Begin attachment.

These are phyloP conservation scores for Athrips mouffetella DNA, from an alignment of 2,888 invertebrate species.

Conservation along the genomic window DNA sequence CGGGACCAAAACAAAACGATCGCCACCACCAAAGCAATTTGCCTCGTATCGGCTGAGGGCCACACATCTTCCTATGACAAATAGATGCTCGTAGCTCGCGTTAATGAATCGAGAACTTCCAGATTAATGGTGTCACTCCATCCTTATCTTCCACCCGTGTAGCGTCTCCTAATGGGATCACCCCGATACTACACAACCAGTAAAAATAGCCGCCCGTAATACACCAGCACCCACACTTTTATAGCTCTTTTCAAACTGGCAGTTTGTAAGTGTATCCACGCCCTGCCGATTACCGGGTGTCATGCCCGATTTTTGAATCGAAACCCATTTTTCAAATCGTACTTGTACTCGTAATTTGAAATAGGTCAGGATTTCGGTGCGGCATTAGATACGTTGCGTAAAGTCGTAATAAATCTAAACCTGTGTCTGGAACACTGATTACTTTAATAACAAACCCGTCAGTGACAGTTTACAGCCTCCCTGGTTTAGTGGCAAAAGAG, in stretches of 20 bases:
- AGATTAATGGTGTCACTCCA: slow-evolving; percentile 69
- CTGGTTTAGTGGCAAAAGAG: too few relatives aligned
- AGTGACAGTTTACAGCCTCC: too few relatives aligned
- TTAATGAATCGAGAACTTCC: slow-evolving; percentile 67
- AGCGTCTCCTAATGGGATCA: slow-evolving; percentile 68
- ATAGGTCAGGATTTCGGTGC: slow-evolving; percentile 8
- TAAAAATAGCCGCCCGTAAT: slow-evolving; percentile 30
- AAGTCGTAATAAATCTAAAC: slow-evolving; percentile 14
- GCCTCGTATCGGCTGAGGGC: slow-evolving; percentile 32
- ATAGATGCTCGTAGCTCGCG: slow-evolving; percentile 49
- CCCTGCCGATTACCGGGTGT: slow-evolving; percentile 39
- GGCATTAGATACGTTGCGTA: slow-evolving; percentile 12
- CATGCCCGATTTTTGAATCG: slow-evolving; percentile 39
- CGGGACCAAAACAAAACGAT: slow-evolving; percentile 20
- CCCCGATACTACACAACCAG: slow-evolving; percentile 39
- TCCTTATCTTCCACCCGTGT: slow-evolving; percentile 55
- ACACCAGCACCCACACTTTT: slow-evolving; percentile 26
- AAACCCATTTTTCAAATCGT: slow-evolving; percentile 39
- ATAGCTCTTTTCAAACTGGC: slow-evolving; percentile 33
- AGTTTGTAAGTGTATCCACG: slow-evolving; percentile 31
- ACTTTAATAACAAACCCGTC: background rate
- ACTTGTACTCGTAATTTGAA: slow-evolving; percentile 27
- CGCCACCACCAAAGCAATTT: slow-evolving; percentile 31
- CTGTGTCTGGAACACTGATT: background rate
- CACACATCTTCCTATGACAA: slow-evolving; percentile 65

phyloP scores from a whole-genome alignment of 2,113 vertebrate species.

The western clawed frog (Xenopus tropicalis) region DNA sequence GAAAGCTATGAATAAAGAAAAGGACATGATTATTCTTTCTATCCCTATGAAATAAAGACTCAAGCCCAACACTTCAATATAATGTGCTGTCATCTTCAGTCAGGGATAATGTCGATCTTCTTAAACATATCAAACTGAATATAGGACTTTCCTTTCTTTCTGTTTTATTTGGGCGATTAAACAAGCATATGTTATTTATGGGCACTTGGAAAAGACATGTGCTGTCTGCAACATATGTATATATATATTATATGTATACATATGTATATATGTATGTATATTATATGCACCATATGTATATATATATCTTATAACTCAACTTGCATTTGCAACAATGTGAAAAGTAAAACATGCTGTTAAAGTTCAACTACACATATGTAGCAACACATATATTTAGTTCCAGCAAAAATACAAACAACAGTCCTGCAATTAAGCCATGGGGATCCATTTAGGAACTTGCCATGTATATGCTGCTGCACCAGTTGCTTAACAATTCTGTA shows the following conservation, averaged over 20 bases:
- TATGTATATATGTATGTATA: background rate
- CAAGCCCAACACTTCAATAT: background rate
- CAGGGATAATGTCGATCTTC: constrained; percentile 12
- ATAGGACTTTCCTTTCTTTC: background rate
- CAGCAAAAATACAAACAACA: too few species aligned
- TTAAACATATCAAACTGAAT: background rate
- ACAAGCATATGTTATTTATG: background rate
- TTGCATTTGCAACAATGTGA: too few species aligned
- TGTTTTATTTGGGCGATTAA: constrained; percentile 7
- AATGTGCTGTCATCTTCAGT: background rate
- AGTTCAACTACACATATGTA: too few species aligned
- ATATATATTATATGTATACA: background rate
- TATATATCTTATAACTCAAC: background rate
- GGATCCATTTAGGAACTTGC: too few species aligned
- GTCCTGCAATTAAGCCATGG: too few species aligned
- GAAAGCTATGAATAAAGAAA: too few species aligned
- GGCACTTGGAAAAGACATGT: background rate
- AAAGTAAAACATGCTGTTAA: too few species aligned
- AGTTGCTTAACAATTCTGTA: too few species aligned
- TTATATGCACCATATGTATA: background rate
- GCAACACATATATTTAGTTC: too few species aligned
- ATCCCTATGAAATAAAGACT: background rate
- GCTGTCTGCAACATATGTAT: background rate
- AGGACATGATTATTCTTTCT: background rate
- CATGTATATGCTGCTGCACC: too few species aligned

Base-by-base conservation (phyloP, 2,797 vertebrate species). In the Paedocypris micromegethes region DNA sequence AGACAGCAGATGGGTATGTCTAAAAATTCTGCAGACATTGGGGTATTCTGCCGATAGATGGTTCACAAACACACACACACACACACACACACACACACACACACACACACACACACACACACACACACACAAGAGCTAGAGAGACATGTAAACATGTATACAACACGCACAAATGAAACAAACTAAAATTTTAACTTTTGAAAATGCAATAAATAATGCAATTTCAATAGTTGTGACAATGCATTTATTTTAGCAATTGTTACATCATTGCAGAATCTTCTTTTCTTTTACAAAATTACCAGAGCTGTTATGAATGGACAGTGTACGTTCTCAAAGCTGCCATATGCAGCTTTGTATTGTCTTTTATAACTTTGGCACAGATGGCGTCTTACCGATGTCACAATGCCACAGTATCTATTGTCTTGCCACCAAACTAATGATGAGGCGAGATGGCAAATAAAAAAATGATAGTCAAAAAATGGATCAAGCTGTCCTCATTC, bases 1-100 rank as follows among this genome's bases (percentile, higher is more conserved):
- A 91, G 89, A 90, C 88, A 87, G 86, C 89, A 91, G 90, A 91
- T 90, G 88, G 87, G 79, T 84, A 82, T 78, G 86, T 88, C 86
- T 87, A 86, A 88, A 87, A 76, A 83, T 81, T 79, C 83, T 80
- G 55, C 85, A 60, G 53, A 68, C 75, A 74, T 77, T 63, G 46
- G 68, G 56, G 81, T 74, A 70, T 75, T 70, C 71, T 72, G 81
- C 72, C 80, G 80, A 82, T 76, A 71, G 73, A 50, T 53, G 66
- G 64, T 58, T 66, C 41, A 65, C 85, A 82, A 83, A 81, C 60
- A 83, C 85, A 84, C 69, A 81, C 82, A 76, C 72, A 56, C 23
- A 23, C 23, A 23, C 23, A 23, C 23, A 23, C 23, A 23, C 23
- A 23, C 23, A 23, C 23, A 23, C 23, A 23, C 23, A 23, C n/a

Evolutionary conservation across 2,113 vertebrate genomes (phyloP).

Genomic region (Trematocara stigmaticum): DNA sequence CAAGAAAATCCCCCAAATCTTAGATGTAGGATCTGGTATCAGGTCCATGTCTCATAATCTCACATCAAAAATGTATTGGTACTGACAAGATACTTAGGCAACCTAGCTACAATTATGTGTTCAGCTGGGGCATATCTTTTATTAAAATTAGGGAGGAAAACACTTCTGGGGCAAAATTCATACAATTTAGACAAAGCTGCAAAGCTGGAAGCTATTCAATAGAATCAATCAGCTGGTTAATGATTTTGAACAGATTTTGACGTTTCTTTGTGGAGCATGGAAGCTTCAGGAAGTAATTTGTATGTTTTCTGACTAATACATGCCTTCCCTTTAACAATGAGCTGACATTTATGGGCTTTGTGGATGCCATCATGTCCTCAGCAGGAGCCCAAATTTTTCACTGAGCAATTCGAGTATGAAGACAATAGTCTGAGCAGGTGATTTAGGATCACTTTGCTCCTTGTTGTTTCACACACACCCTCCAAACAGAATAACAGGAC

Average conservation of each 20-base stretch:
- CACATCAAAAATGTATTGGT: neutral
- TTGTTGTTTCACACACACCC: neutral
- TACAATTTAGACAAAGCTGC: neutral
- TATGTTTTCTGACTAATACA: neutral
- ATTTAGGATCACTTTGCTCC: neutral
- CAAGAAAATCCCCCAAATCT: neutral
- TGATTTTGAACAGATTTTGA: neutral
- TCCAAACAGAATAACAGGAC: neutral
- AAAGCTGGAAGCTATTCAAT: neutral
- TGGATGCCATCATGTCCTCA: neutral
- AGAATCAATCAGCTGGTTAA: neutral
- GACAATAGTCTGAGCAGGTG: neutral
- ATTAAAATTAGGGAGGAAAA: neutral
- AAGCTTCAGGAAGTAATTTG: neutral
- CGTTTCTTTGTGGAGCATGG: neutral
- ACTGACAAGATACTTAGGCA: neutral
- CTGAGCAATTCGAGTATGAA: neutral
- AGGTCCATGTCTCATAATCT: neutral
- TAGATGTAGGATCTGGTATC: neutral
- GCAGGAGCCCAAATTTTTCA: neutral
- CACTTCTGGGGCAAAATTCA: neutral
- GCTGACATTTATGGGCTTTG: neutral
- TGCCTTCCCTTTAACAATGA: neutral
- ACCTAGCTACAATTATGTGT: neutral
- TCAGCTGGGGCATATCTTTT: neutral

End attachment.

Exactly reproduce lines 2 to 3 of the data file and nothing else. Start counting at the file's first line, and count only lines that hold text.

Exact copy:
Conservation along the genomic window DNA sequence CGGGACCAAAACAAAACGATCGCCACCACCAAAGCAATTTGCCTCGTATCGGCTGAGGGCCACACATCTTCCTATGACAAATAGATGCTCGTAGCTCGCGTTAATGAATCGAGAACTTCCAGATTAATGGTGTCACTCCATCCTTATCTTCCACCCGTGTAGCGTCTCCTAATGGGATCACCCCGATACTACACAACCAGTAAAAATAGCCGCCCGTAATACACCAGCACCCACACTTTTATAGCTCTTTTCAAACTGGCAGTTTGTAAGTGTATCCACGCCCTGCCGATTACCGGGTGTCATGCCCGATTTTTGAATCGAAACCCATTTTTCAAATCGTACTTGTACTCGTAATTTGAAATAGGTCAGGATTTCGGTGCGGCATTAGATACGTTGCGTAAAGTCGTAATAAATCTAAACCTGTGTCTGGAACACTGATTACTTTAATAACAAACCCGTCAGTGACAGTTTACAGCCTCCCTGGTTTAGTGGCAAAAGAG, in stretches of 20 bases:
- AGATTAATGGTGTCACTCCA: slow-evolving; percentile 69